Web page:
We’ve lived here at the orchard for fewer than two years and as with any old-but-new-to-you residence, there were a number of projects we’ve had to take on, a couple of those relating to bats. Ugh.
Roxy, our feline bat catcher, was doing a fine job but we preferred that she not have to catch any bats at all, so the first job in 2010 was to get the bats out of the house’s attic. Mike was able to do that with relative ease considering all of the horror stories we’ve read about the difficulty getting rid of bats. After figuring out where the bats were getting in, he installed a few exit tubes and the bats were gone by the end of the first summer we were here. Mission accomplished, and on to the barn.
As you can imagine, a big gappy, drafty barn presents a bit more of a challenge. The bats — and the pigeons — were used to easy entrance to the barn courtesy of a garage-door sized opening that opened right up to the hay loft. After Mike picked off the easy targets, he logged many hours watching bats exit and enter and sealed off openings one by one. Midway through 2011, he conceded defeat and figured that mother bats were birthing their babies, so he gave the bats an easy opening and pledged to give it another try in 2012.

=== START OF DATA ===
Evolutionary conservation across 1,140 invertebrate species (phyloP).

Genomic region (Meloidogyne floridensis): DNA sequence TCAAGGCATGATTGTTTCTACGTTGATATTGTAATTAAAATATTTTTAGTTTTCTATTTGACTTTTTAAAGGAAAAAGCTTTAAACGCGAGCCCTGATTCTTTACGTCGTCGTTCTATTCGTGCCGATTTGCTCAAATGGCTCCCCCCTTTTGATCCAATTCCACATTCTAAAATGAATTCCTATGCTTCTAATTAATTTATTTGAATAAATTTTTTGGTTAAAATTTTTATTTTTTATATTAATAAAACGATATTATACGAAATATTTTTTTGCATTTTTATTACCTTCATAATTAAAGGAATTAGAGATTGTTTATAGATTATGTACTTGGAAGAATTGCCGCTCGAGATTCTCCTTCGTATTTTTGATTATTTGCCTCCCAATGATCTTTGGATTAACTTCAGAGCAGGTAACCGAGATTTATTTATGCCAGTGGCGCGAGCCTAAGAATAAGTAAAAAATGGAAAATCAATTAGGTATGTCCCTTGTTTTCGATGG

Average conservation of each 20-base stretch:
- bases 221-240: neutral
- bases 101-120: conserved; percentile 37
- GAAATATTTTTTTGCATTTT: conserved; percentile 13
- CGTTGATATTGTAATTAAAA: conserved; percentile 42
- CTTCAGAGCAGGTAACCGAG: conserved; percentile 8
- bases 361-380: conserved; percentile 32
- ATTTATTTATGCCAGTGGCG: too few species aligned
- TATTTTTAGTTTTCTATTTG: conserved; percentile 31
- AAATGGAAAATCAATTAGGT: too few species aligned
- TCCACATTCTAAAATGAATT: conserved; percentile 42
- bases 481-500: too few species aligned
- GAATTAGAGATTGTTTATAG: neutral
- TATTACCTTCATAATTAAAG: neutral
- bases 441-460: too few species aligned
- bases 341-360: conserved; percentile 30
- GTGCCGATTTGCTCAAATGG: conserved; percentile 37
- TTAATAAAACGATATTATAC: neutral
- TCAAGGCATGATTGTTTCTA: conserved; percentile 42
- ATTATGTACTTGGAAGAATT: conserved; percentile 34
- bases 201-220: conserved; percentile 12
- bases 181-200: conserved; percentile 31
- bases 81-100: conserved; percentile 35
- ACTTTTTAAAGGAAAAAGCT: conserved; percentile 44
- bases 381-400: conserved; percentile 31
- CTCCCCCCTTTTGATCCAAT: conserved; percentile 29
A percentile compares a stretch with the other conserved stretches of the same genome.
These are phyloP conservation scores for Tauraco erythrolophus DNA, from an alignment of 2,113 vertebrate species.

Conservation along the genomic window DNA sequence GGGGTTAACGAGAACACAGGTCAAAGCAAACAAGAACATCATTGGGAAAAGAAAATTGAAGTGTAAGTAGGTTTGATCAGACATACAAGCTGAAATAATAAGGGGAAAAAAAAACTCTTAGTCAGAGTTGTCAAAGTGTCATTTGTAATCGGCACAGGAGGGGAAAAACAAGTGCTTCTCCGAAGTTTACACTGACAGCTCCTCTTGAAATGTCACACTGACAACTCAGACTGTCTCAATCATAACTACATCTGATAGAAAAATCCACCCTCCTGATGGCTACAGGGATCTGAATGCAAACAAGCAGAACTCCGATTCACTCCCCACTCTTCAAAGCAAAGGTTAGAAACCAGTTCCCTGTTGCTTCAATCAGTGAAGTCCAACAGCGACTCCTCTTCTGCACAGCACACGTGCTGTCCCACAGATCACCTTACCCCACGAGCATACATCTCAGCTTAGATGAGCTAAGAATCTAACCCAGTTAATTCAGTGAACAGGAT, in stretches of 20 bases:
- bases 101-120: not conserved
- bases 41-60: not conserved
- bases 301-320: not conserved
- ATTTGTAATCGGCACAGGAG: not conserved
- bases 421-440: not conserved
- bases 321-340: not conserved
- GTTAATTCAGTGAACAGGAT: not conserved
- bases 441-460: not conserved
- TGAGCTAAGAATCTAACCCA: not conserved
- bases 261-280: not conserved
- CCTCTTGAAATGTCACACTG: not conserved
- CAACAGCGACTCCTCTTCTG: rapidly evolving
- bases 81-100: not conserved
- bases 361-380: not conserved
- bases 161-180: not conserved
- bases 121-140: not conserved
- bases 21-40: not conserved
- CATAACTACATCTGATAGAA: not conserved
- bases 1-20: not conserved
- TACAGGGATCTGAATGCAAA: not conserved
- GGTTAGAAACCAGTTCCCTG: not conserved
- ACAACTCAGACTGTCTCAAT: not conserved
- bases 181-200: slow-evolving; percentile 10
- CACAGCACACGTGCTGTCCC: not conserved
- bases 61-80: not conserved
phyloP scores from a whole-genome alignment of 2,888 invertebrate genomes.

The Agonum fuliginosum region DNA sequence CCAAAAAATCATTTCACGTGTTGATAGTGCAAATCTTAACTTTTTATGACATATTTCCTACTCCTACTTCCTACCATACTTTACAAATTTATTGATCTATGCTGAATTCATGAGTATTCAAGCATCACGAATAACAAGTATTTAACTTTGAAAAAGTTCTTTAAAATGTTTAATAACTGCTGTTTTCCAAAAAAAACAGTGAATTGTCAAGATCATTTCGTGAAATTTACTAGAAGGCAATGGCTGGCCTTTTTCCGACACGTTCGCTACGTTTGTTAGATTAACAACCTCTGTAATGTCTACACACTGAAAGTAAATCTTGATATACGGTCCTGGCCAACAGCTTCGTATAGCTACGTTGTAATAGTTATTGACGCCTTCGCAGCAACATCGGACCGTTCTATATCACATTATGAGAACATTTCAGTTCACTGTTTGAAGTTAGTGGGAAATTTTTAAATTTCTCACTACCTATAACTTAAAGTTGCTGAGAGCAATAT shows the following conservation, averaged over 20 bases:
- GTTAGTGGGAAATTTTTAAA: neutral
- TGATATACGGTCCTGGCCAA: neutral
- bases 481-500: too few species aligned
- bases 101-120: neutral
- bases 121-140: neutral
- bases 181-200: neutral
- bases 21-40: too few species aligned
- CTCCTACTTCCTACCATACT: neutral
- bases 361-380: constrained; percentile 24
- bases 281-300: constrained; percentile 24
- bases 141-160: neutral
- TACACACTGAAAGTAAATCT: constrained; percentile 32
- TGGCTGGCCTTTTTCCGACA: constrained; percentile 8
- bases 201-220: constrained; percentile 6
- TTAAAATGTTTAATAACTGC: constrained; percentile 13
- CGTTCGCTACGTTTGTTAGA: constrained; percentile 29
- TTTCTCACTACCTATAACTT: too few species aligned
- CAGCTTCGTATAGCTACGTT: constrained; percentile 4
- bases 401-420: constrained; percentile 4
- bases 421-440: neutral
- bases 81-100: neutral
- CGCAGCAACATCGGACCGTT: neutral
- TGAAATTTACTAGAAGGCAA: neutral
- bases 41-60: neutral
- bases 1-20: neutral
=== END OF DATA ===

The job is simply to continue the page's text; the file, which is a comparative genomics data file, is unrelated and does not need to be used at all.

This year, Mike added another weapon to his arsenal: a bat house. Although there are plenty of trees around here for bats to live in, he wanted to give them an easy substitute for the barn so he built a bat house and installed it on the south side of the barn above the opening they previously used.
The bats haven’t adopted it yet, but it’s early and Mike’s gotten real down and dirty in an attempt to induce them into a new home by pre-scenting it with their own guano. He read that bats might ignore a house made for them unless they’re drawn to it, so he filled some disposable tea bags with guano, wet them down, and stapled them to the bat house. Yes, kind of gross. I will probably never look at TeaSource’s Breakfast Assam, which I use with their Chai blend, in the same way.
In the meantime, Mike’s back to dusk and dawn bat duty in an attempt to further seal up entrances to the hayloft.
With all of the ponds and wetlands here, we love the bats for their effects on the mosquito population — we just don’t love them in the barn.